As great as the previous track is the best song on the release steps up next in the fiery shape of The Last Word. Featuring the vocals of Renz Byrne from Never Means Maybe alongside Reynolds, the track is a feisty rampage of dusty melodics speared by thumping rhythms from drummer Scott Dillon. The muscular bass lines of Charlie O’Halloran under pin the smouldering guitar melodics and hooks perfectly to give a depth to the stirring breath of the song but it is midway when Byrne joins Reynold that glorious sparks fly, their union dazzling and impossible not to be enamoured by. The song is mighty in power and emotion, and of all the songs shows the depth of promise within the band and their writing.

     Down And Out has the envious job of following and does a fine job, the song a thumping treat of energies, air scorching melodics, and captivating vocals. It leads one keenly into the closing Virtues, another song which only has good thoughts going its way. Lively with a Paramore pop rock kiss to its attack, the song ticks all the boxes to leave one smiling. Inventive and impressively delivered it makes a strong end to a more than decent release.

In History is a strong and pleasing release showing a band finding impressive form and promise. Yes the release does not really standout on its own amongst many other similarly fuelled bands but one senses that will come. Held By Horses ensures the company of the EP is gratifying and enjoyable, really all that ever matters surely.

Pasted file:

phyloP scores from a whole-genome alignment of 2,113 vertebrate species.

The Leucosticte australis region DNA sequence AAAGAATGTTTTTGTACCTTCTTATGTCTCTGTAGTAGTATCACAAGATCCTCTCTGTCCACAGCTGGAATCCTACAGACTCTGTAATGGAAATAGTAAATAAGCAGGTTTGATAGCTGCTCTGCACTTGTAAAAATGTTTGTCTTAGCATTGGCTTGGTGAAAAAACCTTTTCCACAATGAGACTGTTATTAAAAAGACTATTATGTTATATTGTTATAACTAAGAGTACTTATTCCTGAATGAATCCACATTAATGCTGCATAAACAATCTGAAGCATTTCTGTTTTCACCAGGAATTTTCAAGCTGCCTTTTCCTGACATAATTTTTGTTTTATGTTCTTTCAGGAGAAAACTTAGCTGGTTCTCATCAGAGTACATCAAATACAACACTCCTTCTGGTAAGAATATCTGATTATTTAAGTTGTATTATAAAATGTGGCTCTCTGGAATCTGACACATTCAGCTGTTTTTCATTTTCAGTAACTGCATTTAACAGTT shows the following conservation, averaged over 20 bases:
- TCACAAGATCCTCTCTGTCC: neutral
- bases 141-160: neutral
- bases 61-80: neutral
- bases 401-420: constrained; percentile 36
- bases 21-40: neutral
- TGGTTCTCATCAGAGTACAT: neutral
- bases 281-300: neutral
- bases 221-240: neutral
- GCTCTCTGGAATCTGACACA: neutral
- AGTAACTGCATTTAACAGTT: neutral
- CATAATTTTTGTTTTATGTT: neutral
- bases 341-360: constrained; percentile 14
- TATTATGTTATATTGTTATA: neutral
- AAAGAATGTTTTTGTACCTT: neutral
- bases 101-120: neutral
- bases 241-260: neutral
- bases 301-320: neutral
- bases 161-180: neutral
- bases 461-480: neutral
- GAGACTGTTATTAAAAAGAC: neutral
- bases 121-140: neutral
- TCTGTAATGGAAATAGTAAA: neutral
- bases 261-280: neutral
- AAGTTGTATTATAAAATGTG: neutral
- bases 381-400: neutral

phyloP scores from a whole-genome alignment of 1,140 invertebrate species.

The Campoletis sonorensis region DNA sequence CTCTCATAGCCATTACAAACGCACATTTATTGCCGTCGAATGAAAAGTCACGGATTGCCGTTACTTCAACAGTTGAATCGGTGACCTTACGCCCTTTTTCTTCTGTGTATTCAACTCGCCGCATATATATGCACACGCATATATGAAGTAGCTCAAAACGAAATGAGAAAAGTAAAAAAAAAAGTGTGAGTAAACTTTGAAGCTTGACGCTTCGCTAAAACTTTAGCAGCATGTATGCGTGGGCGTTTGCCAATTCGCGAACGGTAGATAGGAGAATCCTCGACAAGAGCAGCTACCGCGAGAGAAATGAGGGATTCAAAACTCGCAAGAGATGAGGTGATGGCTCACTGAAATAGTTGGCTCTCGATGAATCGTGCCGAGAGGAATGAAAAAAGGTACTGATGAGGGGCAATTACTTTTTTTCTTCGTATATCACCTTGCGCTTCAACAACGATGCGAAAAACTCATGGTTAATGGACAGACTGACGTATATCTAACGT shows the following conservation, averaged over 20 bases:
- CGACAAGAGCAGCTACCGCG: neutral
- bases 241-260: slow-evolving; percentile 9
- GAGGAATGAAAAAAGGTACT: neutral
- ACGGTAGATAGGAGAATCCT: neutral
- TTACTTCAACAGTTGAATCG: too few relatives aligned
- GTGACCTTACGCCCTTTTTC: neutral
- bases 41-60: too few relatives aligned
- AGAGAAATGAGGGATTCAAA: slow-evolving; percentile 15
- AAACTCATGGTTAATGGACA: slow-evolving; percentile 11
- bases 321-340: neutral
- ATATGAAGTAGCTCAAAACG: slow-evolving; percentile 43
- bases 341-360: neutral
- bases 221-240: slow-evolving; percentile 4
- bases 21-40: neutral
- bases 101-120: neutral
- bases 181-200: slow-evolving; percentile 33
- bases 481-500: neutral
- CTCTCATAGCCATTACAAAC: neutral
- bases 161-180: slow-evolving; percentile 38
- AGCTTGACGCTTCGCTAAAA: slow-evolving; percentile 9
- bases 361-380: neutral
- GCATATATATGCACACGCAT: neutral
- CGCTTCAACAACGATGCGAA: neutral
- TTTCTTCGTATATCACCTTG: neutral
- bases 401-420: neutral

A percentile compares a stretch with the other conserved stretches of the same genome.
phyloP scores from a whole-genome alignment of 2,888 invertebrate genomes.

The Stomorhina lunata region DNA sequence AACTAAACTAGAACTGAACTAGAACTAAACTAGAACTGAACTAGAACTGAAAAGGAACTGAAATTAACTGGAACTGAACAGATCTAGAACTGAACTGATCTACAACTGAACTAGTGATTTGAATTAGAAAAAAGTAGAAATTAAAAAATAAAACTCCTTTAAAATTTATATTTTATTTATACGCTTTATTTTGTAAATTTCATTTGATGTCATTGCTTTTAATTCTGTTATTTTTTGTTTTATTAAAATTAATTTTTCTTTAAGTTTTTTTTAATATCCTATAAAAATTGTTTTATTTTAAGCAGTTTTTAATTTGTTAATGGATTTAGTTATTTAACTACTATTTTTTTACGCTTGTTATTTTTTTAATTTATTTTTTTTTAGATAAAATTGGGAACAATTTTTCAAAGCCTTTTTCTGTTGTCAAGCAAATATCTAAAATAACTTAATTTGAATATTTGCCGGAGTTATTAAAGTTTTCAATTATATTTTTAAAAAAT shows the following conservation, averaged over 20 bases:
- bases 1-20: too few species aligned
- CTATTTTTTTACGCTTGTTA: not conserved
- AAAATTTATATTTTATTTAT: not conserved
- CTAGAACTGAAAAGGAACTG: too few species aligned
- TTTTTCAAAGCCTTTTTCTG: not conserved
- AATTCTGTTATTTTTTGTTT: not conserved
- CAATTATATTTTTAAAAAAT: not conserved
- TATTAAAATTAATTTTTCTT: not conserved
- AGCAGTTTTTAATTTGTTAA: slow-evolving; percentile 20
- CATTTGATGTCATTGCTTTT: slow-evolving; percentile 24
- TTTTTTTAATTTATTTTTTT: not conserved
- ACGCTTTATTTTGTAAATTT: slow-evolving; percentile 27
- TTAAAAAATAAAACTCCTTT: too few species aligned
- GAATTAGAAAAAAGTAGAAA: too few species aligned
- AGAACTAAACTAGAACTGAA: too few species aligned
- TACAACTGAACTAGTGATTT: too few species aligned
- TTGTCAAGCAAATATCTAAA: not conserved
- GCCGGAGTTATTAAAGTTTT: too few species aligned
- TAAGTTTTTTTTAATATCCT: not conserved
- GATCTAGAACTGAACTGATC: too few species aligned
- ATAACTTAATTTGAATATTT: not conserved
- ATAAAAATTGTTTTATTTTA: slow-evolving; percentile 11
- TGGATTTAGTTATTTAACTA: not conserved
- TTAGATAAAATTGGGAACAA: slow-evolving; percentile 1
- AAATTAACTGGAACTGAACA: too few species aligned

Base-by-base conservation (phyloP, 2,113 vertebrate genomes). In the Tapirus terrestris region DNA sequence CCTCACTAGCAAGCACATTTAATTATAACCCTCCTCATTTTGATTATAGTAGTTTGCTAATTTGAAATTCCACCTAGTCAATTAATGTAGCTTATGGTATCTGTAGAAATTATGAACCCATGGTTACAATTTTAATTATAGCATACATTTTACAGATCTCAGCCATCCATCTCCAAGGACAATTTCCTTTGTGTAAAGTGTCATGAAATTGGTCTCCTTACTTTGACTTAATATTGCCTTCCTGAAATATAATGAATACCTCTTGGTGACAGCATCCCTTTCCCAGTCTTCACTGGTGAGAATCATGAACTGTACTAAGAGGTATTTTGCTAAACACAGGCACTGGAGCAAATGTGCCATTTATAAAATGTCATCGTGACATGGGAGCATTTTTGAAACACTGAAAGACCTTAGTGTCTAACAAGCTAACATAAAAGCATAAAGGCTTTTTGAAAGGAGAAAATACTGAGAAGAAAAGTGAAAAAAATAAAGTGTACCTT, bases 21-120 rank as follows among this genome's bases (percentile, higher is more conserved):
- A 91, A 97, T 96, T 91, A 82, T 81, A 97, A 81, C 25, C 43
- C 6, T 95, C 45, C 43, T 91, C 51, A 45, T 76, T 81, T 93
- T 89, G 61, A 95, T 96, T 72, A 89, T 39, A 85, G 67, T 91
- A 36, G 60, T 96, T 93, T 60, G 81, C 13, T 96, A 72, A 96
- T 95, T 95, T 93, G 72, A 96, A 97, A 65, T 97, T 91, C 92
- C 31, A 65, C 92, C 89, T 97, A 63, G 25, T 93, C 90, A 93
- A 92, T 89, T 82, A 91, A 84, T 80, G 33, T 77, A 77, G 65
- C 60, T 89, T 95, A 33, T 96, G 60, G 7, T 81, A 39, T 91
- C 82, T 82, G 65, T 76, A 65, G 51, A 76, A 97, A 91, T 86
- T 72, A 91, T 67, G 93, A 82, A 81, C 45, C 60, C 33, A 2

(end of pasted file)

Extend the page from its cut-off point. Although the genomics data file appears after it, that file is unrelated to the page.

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RingMaster 15/09/2012

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Johnny Get The Gun – Never Far From What We Know EP

Recently Essex rock/pop punk band Johnny Get The Gun released their new single containing two tracks that came from their Never Far From What We Know EP released earlier in the year. Because of the quality and overwhelming infectiousness of all songs concerned we are going to look at the EP to kill both birds with one review. In a year that has seen the glorious rise of rock lined pop punk infused with additive melodies, incessant riffs, mesmeric hooks, and sing-a-long choruses with the likes of Top Buzzer, Innercity Pirates and Max Raptor, the quartet of Johnny Get The Gun stand to the fore with music that gives something extra not only to the ear but the day, their sounds igniting impulses and the heart.

The band started in 2007 instantly gathering eager support and acclaim for their energetic and impressive live shows and even greater attention once their 2010 self-titled mini album and this EP unveiled their charms to a wider array of ears. With an album in the pipeline it is only a matter of time before the band explodes in to a bigger arena and further infatuation from a swelling mass of new fans.